The accused, Pelton, of San Francisco, had a blood alcohol level of 0.13 percent at the time of the accident that is considerably above the legal limit, which is 0.08. After the fall, the accused and the Chesterton man initially thought Welch was joking, only after driving back they discovered that the deceased was unconscious and bleeding profusely. According to police reports, Welch was sitting to the right while Pelton in the middle had been operating the vehicle at the time of the accident.

Crashes with people under the influence of marijuana cause injuriesMarijuana doubles the chances of road accidents

Have you ever dodged a wayward truck rolling on the highway past midnight?  Was the driver heedless of the various signals you sent his way? Chances are the truck driver was under heavy influence. Among all other addictive substances that create drowsiness and a sense of pleasure, marijuana is the most hazardous and for good reason. See generally, (http://www.drugless.org/drug/the-dangers-of-driving-under-the-influence-of-marijuana.html)

Most drivers and drug abusers believe that marijuana has no impact on one’s senses. This major misconception leads to this abuse. According to research, drivers who consume marijuana are likely to crash their vehicles twice as often as sober drivers. This study says a lot about drug abuse and it implies that marijuana misuse in particular is even more dangerous than abuse related to alcohol and other addictive drugs like heroine.

Increased Speed LimitsAs Gov. Pat Quinn finds legislation approved by the Illinois House that would raise the non-urban interstate highways speed limit from 65 mph to 70 mph across his desk, it has people divided whether raising the speed limits is a good idea or not. Supporters point to the fact that this change will help the trucking business make deliveries faster and ensure that the Illinois speed limit is consistent with neighboring states. However, detractors believe that increased speeds will make it far more difficult for large truck to come to a complete stop and lead to an increase in fatalities on the road.

What proponents are saying

Downstate Jacksonville Republican Rep. C.D. Davidsmeyer said that his friends and family in the Chicago area avoid driving through Illinois when they are traveling south, citing that the main reason behind this choice were the speed limits that cause the trip to take longer. According to Davidsmeyer, this is hurting Illinois businesses, suggesting that it can cost gas revenue and ensures that people are not stopping in Illinois-based businesses to get something to eat or drink.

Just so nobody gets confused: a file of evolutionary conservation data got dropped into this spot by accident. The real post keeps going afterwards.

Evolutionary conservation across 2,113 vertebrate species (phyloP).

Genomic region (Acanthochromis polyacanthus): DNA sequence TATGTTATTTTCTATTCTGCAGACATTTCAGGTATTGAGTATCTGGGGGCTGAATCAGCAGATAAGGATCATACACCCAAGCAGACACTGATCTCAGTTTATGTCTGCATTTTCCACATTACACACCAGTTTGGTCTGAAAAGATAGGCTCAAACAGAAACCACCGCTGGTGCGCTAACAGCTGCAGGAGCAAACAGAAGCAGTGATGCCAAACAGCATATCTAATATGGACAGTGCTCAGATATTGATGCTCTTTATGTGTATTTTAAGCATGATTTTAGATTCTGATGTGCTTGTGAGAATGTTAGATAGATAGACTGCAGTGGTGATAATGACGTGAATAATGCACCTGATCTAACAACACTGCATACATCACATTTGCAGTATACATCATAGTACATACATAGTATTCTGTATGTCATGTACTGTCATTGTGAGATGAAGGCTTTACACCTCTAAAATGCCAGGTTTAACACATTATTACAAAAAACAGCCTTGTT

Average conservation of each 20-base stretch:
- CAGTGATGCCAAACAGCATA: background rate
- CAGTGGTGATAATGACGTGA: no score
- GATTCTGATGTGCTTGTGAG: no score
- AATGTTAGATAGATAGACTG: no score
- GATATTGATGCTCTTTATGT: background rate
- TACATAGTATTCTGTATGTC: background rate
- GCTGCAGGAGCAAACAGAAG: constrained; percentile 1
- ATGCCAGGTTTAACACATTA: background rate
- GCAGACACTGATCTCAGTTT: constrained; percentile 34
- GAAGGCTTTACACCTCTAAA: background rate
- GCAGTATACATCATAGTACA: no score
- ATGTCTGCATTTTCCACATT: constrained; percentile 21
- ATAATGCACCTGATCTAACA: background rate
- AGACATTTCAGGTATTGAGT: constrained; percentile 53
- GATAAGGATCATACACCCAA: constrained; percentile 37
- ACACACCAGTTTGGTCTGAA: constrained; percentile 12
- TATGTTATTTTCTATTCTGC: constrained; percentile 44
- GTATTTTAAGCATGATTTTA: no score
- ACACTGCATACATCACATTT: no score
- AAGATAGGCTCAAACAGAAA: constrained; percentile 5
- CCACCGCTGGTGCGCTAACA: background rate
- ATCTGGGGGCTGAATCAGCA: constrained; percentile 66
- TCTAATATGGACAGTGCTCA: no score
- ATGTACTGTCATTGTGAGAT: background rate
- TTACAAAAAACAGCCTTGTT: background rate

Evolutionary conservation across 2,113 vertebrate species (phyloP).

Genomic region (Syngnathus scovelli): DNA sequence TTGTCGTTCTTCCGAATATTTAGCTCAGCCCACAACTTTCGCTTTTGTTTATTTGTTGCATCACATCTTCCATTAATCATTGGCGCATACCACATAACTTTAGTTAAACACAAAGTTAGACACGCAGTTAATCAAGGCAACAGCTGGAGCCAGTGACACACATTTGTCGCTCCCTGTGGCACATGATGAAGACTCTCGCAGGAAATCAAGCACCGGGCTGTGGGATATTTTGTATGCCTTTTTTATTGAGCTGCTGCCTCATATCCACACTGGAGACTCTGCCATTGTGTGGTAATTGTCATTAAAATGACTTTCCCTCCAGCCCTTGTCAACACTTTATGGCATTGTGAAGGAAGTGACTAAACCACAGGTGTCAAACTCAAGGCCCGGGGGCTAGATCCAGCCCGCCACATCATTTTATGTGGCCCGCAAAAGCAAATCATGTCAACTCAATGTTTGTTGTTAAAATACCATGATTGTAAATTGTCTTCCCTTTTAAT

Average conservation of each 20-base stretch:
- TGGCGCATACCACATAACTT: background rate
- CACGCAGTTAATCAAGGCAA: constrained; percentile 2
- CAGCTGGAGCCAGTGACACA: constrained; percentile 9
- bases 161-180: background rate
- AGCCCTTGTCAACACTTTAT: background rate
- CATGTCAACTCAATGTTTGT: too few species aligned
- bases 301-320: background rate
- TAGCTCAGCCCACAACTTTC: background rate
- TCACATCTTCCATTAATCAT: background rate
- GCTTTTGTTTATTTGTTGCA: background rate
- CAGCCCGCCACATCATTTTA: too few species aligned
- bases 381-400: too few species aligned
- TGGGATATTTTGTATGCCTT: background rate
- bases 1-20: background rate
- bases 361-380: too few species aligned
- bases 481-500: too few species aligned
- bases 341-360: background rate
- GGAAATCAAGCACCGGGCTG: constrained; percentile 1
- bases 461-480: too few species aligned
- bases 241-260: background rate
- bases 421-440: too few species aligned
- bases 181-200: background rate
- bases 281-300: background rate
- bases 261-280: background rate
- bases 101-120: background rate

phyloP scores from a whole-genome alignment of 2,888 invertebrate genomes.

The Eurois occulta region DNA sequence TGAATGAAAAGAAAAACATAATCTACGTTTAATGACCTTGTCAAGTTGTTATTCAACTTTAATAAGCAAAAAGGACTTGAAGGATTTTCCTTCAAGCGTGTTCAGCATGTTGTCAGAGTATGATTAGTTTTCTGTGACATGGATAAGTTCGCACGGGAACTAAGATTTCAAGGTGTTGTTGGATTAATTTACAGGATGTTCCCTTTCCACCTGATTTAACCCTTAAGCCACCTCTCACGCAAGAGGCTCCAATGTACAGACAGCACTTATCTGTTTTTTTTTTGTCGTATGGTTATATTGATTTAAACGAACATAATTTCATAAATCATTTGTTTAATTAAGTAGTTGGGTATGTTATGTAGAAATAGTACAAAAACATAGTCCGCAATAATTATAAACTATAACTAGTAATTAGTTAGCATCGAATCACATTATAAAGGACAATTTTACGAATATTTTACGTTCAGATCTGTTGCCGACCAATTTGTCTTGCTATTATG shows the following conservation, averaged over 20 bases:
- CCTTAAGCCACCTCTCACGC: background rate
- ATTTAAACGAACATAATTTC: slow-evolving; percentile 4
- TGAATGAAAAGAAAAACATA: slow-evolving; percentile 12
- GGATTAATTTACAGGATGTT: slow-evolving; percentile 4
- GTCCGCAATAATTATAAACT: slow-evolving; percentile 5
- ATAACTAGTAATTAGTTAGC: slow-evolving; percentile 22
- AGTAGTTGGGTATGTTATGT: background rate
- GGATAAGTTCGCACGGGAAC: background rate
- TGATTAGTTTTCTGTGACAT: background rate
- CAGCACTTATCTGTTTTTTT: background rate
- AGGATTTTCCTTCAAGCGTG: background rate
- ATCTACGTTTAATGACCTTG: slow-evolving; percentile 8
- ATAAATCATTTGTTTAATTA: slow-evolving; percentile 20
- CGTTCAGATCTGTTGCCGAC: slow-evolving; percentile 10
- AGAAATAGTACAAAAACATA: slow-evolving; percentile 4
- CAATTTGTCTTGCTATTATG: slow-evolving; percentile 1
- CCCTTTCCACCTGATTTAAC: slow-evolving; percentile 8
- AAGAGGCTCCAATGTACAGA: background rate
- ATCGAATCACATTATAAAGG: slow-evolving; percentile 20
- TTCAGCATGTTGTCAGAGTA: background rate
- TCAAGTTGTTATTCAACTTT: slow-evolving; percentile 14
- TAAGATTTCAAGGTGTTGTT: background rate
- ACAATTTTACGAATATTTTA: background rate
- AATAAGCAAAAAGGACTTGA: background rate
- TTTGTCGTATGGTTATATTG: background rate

Busy Intersection with accidents and fatalatiesAlong Route 173 in Illinois, a horrific intersection accident involving a school bus is what it took in order for the Department of Transportation to agree that a stoplight was necessary.

A Deadly Wadsworth Intersection

Like many intersections throughout Illinois and the rest of the country, the intersection of Route 173 and Kilbourne Road near Wadsworth had outgrown its original design. It was once a small-town intersection, and a four-way stop sign was good enough. Times changed, however, and as Route 173 became a major motorway, the simple intersection was no longer suitable to handle the heavy traffic load during peak periods.

Dangers of 15 Passenger VansFederal regulators issue strong warnings about passenger van rollovers due to new analysis of recent crash data.

NHTSA Issues Warning

As the warm weather arrives, and group activities are on the rise, the National Highway Traffic Safety Administration (NHSTA) has issued a warning concerning the prevalence of passenger van accidents when there are 15 or more passengers aboard. The NHSTA issued this warning after extensively analyzing van crash data from 2003 to 2007.

fatigued_driver
It has long been understood that driving while tired or fatigued is dangerous. It has been compared to distracted and intoxicated driving, even worse when the driver falls asleep at the wheel and is no longer in control of the vehicle. As more cases of vehicular homicide and injuries are attributed to sleep deprivation, is it time for prosecutors to pursue criminal cases against the perpetrators?

Current Classification

Most states classify fatigued or sleep deprived driving under reckless or negligent driving. These have much lighter consequences for the drivers, even when their actions cause a fatality. In recent years, more cases have been being pursued as criminal cases of manslaughter or criminally negligent homicide.